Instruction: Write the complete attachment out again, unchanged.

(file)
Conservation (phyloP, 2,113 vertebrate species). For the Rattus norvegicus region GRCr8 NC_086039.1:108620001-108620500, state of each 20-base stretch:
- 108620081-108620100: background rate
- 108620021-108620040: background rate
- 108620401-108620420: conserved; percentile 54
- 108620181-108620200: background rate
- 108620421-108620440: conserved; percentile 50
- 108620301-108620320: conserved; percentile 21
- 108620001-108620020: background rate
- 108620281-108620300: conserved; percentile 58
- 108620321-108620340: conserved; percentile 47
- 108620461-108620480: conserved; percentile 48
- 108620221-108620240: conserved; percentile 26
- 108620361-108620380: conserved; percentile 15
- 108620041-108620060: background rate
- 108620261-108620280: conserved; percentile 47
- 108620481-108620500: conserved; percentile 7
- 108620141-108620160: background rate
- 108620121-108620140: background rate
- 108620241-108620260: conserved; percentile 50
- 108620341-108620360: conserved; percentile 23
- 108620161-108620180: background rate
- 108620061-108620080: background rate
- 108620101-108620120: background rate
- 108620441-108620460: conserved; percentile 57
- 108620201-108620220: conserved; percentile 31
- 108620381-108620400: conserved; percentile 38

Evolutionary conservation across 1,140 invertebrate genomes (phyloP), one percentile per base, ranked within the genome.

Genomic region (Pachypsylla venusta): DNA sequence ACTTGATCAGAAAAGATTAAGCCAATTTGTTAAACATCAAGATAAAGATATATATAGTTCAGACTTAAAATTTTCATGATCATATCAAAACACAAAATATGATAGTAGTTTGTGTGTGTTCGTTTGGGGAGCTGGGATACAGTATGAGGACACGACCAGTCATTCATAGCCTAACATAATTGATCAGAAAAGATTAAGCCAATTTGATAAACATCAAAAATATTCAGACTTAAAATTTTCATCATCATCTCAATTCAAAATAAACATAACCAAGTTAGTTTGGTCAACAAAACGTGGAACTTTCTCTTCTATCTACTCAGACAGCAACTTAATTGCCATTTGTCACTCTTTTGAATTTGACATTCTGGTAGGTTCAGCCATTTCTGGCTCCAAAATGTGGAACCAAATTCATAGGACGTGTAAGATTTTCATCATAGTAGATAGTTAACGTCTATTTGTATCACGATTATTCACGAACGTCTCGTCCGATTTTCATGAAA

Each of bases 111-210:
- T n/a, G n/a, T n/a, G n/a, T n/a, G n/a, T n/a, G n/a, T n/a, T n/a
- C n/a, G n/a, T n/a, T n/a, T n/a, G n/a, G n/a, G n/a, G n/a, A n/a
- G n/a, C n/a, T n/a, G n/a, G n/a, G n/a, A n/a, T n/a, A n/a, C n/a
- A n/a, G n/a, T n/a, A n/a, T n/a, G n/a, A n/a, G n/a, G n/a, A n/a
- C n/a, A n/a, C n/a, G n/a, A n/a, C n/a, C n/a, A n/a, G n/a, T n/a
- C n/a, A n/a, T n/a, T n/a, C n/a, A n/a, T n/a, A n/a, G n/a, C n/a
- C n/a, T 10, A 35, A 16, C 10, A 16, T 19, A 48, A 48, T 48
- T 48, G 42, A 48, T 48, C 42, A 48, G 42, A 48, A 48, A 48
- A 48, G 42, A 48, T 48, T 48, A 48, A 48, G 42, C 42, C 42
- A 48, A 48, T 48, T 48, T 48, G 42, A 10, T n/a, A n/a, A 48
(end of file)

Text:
Conservation (phyloP, 2,113 vertebrate species). For the Rattus norvegicus region GRCr8 NC_086039.1:108620001-108620500, state of each 20-base stretch:
- 108620081-108620100: background rate
- 108620021-108620040: background rate
- 108620401-108620420: conserved; percentile 54
- 108620181-108620200: background rate
- 108620421-108620440: conserved; percentile 50
- 108620301-108620320: conserved; percentile 21
- 108620001-108620020: background rate
- 108620281-108620300: conserved; percentile 58
- 108620321-108620340: conserved; percentile 47
- 108620461-108620480: conserved; percentile 48
- 108620221-108620240: conserved; percentile 26
- 108620361-108620380: conserved; percentile 15
- 108620041-108620060: background rate
- 108620261-108620280: conserved; percentile 47
- 108620481-108620500: conserved; percentile 7
- 108620141-108620160: background rate
- 108620121-108620140: background rate
- 108620241-108620260: conserved; percentile 50
- 108620341-108620360: conserved; percentile 23
- 108620161-108620180: background rate
- 108620061-108620080: background rate
- 108620101-108620120: background rate
- 108620441-108620460: conserved; percentile 57
- 108620201-108620220: conserved; percentile 31
- 108620381-108620400: conserved; percentile 38

Evolutionary conservation across 1,140 invertebrate genomes (phyloP), one percentile per base, ranked within the genome.

Genomic region (Pachypsylla venusta): DNA sequence ACTTGATCAGAAAAGATTAAGCCAATTTGTTAAACATCAAGATAAAGATATATATAGTTCAGACTTAAAATTTTCATGATCATATCAAAACACAAAATATGATAGTAGTTTGTGTGTGTTCGTTTGGGGAGCTGGGATACAGTATGAGGACACGACCAGTCATTCATAGCCTAACATAATTGATCAGAAAAGATTAAGCCAATTTGATAAACATCAAAAATATTCAGACTTAAAATTTTCATCATCATCTCAATTCAAAATAAACATAACCAAGTTAGTTTGGTCAACAAAACGTGGAACTTTCTCTTCTATCTACTCAGACAGCAACTTAATTGCCATTTGTCACTCTTTTGAATTTGACATTCTGGTAGGTTCAGCCATTTCTGGCTCCAAAATGTGGAACCAAATTCATAGGACGTGTAAGATTTTCATCATAGTAGATAGTTAACGTCTATTTGTATCACGATTATTCACGAACGTCTCGTCCGATTTTCATGAAA

Each of bases 111-210:
- T n/a, G n/a, T n/a, G n/a, T n/a, G n/a, T n/a, G n/a, T n/a, T n/a
- C n/a, G n/a, T n/a, T n/a, T n/a, G n/a, G n/a, G n/a, G n/a, A n/a
- G n/a, C n/a, T n/a, G n/a, G n/a, G n/a, A n/a, T n/a, A n/a, C n/a
- A n/a, G n/a, T n/a, A n/a, T n/a, G n/a, A n/a, G n/a, G n/a, A n/a
- C n/a, A n/a, C n/a, G n/a, A n/a, C n/a, C n/a, A n/a, G n/a, T n/a
- C n/a, A n/a, T n/a, T n/a, C n/a, A n/a, T n/a, A n/a, G n/a, C n/a
- C n/a, T 10, A 35, A 16, C 10, A 16, T 19, A 48, A 48, T 48
- T 48, G 42, A 48, T 48, C 42, A 48, G 42, A 48, A 48, A 48
- A 48, G 42, A 48, T 48, T 48, A 48, A 48, G 42, C 42, C 42
- A 48, A 48, T 48, T 48, T 48, G 42, A 10, T n/a, A n/a, A 48